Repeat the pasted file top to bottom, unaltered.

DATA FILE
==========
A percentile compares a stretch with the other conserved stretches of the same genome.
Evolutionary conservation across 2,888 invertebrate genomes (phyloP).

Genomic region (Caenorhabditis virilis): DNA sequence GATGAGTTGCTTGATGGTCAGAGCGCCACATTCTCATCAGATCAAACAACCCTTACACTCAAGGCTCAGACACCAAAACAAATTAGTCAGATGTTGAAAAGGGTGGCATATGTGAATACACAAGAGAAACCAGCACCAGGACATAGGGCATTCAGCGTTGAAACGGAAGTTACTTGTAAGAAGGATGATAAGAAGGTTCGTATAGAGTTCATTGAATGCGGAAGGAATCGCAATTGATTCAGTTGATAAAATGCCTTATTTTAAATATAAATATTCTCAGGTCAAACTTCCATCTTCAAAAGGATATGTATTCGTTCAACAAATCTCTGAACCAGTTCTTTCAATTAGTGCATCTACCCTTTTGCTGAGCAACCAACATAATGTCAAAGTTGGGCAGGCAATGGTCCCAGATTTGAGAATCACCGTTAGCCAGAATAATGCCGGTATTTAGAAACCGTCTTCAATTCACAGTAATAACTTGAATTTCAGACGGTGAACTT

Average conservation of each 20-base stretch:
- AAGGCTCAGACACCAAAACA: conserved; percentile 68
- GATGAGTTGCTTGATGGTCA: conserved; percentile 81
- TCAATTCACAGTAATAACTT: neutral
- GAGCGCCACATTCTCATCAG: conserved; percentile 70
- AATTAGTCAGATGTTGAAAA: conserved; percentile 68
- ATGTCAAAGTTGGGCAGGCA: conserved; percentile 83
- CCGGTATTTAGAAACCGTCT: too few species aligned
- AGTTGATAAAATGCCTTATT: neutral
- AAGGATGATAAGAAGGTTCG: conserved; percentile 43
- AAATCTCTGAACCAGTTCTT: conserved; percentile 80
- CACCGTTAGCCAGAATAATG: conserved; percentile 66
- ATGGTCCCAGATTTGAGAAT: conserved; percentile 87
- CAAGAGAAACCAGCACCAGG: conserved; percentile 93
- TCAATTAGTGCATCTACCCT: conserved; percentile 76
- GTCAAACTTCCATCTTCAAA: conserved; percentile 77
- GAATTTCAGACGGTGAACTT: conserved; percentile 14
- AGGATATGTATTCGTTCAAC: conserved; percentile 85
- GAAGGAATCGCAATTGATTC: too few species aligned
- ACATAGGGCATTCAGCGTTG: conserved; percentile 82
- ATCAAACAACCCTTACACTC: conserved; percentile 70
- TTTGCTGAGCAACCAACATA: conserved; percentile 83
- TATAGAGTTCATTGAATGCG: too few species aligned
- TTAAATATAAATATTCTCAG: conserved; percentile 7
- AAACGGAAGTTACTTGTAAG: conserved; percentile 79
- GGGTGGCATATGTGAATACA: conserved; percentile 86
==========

A percentile compares a stretch with the other conserved stretches of the same genome.
Evolutionary conservation across 2,888 invertebrate genomes (phyloP).

Genomic region (Caenorhabditis virilis): DNA sequence GATGAGTTGCTTGATGGTCAGAGCGCCACATTCTCATCAGATCAAACAACCCTTACACTCAAGGCTCAGACACCAAAACAAATTAGTCAGATGTTGAAAAGGGTGGCATATGTGAATACACAAGAGAAACCAGCACCAGGACATAGGGCATTCAGCGTTGAAACGGAAGTTACTTGTAAGAAGGATGATAAGAAGGTTCGTATAGAGTTCATTGAATGCGGAAGGAATCGCAATTGATTCAGTTGATAAAATGCCTTATTTTAAATATAAATATTCTCAGGTCAAACTTCCATCTTCAAAAGGATATGTATTCGTTCAACAAATCTCTGAACCAGTTCTTTCAATTAGTGCATCTACCCTTTTGCTGAGCAACCAACATAATGTCAAAGTTGGGCAGGCAATGGTCCCAGATTTGAGAATCACCGTTAGCCAGAATAATGCCGGTATTTAGAAACCGTCTTCAATTCACAGTAATAACTTGAATTTCAGACGGTGAACTT

Average conservation of each 20-base stretch:
- AAGGCTCAGACACCAAAACA: conserved; percentile 68
- GATGAGTTGCTTGATGGTCA: conserved; percentile 81
- TCAATTCACAGTAATAACTT: neutral
- GAGCGCCACATTCTCATCAG: conserved; percentile 70
- AATTAGTCAGATGTTGAAAA: conserved; percentile 68
- ATGTCAAAGTTGGGCAGGCA: conserved; percentile 83
- CCGGTATTTAGAAACCGTCT: too few species aligned
- AGTTGATAAAATGCCTTATT: neutral
- AAGGATGATAAGAAGGTTCG: conserved; percentile 43
- AAATCTCTGAACCAGTTCTT: conserved; percentile 80
- CACCGTTAGCCAGAATAATG: conserved; percentile 66
- ATGGTCCCAGATTTGAGAAT: conserved; percentile 87
- CAAGAGAAACCAGCACCAGG: conserved; percentile 93
- TCAATTAGTGCATCTACCCT: conserved; percentile 76
- GTCAAACTTCCATCTTCAAA: conserved; percentile 77
- GAATTTCAGACGGTGAACTT: conserved; percentile 14
- AGGATATGTATTCGTTCAAC: conserved; percentile 85
- GAAGGAATCGCAATTGATTC: too few species aligned
- ACATAGGGCATTCAGCGTTG: conserved; percentile 82
- ATCAAACAACCCTTACACTC: conserved; percentile 70
- TTTGCTGAGCAACCAACATA: conserved; percentile 83
- TATAGAGTTCATTGAATGCG: too few species aligned
- TTAAATATAAATATTCTCAG: conserved; percentile 7
- AAACGGAAGTTACTTGTAAG: conserved; percentile 79
- GGGTGGCATATGTGAATACA: conserved; percentile 86